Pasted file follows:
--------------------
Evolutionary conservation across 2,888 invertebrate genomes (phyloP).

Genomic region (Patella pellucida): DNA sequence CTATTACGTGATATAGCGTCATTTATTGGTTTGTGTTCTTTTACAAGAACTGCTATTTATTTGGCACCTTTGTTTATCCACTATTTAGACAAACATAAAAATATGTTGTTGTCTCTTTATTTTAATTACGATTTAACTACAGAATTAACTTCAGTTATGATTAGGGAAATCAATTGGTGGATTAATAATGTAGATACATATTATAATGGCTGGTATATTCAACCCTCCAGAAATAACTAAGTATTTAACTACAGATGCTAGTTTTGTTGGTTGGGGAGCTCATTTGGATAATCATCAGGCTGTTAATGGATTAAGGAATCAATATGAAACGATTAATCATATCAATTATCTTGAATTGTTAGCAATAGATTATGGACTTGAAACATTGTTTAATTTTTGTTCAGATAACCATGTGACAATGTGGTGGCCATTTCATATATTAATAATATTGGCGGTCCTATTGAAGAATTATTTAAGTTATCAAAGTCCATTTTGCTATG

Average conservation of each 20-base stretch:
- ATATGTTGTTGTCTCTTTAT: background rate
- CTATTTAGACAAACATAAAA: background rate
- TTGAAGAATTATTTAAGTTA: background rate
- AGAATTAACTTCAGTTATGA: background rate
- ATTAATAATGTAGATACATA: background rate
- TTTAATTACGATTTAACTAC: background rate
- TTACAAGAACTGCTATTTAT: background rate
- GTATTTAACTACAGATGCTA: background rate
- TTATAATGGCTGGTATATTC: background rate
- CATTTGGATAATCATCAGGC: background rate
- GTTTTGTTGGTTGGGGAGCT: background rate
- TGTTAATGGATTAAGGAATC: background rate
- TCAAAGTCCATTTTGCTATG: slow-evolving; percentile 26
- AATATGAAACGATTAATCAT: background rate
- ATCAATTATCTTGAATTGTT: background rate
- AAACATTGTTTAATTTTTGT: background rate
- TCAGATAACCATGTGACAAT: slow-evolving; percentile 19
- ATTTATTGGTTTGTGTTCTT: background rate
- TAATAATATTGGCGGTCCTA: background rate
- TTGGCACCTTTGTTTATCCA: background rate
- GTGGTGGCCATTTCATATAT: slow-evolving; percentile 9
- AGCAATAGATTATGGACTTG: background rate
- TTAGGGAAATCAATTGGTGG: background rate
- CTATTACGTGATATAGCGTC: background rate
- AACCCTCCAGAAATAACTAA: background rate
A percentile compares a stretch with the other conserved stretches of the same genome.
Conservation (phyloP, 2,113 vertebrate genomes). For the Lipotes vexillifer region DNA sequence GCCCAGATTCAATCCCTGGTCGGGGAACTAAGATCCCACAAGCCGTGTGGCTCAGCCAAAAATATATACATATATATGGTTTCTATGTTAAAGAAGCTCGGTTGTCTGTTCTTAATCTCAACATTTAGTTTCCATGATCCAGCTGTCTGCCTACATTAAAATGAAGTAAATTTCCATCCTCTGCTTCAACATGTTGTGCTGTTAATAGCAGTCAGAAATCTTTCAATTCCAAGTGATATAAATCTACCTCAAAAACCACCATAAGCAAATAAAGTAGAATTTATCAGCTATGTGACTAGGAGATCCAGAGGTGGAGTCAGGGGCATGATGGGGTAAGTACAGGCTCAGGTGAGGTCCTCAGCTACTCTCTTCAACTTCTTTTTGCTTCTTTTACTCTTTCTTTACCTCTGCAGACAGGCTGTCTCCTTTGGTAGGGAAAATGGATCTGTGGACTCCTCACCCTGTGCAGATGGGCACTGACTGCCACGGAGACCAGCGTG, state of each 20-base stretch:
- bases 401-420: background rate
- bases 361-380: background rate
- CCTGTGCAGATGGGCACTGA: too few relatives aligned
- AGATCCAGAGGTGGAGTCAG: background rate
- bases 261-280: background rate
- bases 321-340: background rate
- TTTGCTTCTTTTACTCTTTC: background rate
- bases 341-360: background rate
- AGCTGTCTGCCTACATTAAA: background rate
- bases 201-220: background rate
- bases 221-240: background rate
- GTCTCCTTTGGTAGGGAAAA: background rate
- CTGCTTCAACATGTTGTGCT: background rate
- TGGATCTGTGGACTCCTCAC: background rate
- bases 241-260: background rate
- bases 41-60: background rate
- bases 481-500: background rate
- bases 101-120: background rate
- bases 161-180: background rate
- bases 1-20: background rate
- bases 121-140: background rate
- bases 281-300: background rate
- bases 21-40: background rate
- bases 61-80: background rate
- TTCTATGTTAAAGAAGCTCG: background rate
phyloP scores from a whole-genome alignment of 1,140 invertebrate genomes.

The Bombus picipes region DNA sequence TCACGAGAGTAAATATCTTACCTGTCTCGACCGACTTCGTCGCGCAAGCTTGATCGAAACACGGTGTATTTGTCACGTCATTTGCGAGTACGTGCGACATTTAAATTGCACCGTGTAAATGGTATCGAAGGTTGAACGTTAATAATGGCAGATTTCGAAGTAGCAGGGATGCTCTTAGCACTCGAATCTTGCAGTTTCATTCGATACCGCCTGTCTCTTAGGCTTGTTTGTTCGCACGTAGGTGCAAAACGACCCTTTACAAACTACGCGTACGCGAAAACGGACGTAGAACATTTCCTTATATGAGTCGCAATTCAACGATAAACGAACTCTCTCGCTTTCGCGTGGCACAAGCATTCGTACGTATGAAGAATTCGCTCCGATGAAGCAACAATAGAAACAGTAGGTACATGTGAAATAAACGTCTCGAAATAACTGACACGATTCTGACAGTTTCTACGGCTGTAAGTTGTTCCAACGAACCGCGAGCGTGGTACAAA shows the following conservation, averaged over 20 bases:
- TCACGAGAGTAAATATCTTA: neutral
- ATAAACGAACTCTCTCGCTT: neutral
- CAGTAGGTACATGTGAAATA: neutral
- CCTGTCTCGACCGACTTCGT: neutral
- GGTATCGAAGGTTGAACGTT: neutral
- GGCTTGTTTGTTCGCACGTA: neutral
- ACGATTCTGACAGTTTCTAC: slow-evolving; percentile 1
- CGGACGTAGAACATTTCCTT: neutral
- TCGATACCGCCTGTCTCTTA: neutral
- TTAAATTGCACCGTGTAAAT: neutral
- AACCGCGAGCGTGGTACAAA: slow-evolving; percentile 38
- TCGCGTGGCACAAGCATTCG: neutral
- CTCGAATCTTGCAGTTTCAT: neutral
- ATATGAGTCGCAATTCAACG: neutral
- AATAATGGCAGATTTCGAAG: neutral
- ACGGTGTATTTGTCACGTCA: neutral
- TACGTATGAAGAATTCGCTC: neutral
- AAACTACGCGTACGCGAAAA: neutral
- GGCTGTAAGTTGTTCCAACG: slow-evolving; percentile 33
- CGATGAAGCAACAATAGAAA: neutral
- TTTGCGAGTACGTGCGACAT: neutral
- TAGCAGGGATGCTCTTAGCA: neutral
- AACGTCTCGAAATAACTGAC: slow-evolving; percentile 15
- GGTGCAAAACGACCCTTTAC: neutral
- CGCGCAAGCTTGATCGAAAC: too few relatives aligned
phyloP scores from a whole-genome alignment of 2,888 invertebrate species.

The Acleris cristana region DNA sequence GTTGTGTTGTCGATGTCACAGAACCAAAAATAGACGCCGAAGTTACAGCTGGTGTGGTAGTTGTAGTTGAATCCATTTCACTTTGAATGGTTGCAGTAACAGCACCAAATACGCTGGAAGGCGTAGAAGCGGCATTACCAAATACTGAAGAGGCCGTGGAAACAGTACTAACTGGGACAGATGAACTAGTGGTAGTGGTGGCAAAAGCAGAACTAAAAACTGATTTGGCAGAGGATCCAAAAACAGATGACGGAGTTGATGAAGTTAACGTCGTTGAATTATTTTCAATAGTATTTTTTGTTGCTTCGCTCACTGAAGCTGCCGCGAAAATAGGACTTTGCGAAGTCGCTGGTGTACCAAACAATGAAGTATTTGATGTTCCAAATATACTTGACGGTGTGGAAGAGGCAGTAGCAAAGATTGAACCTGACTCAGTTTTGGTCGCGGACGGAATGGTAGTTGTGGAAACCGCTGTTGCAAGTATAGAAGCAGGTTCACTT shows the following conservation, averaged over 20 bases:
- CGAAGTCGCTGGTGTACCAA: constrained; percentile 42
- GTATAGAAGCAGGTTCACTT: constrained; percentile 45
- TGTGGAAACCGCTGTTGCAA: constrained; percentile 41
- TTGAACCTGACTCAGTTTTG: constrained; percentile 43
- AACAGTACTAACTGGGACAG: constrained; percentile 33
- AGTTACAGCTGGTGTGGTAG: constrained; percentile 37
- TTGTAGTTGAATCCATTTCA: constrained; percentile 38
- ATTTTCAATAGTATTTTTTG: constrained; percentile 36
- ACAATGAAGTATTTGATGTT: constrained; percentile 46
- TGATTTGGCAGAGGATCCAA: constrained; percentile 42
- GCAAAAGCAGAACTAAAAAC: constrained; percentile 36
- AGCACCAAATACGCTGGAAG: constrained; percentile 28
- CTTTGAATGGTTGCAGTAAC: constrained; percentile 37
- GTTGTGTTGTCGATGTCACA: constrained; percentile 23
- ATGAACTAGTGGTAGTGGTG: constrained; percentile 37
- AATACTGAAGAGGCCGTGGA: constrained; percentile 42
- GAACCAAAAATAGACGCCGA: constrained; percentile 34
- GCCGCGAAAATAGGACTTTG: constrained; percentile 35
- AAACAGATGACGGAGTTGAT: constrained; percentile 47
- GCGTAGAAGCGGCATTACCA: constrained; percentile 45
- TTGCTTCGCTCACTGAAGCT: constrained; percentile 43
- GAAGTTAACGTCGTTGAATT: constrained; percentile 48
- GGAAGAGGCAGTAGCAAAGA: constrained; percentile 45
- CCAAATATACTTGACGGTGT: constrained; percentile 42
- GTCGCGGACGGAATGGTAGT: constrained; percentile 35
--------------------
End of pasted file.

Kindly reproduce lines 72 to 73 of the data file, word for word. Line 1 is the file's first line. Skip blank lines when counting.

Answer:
- AATAATGGCAGATTTCGAAG: neutral
- ACGGTGTATTTGTCACGTCA: neutral